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“Literature on the Edge”: Austro-Modernism of the Long War
Published February 1, 2021

Book review:

Perloff, Marjorie. Edge of Irony: Modernism in the Shadow of the Habsburg Empire. Chicago: U of Chicago P, 2016. 204 pages. ISBN-13: 978-0-226-05442-1. Hb. $23.98.

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“. . . ultimately alone and walking around in your own private universe”: Metatheatre and Metaphysics in Three Plays by Enda Walsh
Published June 26, 2020

This paper analyzes Enda Walsh’s three major new plays between 2006 and 2014: The Walworth Farce (2006), Penelope (2010), and Ballyturk (2014). In this period Walsh’s work shifts from being primarily linguistically oriented to becoming much more attentive to the shape and modalities of performance. Bedbound...m>, Misterman, The Small Things, and The Walworth Farce share a focus on aberrant and confining narrative performance, but a fault line lies between The Small Things and The Walworth Farce. The frenetic pace and surreal tone of the plays remains constant; however, there is a crucial difference in emphasis between carrying on and carrying out such a performance. In this new phase in Walsh’s dramaturgy an elaboration of ritualized, repetitive, and carefully choreographed action in symbolically charged spaces is accompanied by the fragmentation of mimetic and diegetic readability. At the heart of this work is a fundamental set of anxieties. The Walworth Farce, Penelope, and Ballyturk, each in different ways, are plays about performance and performativity vis à vis creativity and death. (CW)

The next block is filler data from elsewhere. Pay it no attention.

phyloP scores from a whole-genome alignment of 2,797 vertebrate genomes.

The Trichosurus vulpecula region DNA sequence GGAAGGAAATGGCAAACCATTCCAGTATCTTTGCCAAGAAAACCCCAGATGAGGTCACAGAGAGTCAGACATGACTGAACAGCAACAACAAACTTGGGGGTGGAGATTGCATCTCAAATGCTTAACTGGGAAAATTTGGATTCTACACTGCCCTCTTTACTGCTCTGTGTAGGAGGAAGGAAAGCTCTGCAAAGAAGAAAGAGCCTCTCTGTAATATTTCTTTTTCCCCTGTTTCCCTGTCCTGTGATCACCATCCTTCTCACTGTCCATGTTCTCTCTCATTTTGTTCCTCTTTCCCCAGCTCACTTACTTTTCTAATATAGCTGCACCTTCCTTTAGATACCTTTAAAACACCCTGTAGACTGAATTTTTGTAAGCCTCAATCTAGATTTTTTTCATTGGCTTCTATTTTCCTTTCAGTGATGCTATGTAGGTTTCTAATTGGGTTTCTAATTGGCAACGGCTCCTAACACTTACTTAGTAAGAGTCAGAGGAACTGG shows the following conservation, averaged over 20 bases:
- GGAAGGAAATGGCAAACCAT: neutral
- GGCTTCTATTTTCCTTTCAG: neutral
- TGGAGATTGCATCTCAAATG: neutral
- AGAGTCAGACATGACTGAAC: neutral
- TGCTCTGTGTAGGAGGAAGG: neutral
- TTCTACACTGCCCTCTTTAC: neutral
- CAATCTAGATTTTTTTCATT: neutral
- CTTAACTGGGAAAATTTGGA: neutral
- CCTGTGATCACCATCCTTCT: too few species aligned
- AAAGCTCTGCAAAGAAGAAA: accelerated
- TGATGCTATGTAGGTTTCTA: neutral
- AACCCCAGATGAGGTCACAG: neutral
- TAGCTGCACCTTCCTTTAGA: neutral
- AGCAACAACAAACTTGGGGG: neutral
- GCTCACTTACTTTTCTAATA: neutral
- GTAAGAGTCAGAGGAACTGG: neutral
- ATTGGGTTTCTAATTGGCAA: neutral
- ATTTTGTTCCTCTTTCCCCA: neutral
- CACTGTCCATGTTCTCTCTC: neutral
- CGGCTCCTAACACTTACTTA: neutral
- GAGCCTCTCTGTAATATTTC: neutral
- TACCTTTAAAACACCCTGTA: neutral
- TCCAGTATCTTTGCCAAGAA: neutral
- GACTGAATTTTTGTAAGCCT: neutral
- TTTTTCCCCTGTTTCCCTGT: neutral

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Old Age and Aging: Presence and Absence in the Plays of Brian Friel
Published June 28, 2020

Old age and aging may not seem an immediate priority in Brian Friel’s drama, yet several plays feature memorable characters of old, elderly, aging, or declining people, whose presence on stage is occasionally revealed through their absence. The growing cultural visibility of older people contrasts with their invisibility as useless members of... society: they are physically present, yet invisible. In Friel’s dramaturgy, this arouses reflection on the role of old age absent from the mimetic space and relegated to the diegetic space offstage; absence as a theatrical device marks offstage characters as potential catalysts for action. If in some plays elderly characters remain in the background, in others they become pivotal to dramatic construction, ranging from dominant figures like Columba in The Enemy Within (1962), to tyrannical ones such as Manus in The Gentle Island (1971) and Father in Aristocrats (1979), to social outcasts in The Loves of Cass McGuire (1967) and Dancing at Lughnasa (1990). This essay considers the variety of ways in which Friel introduces or openly deals with the issues of aging and of old age through stagecraft and varied dramatic choices as well as the manipulation of mimetic and diegetic space in terms of presence and absence in particular. (GT)

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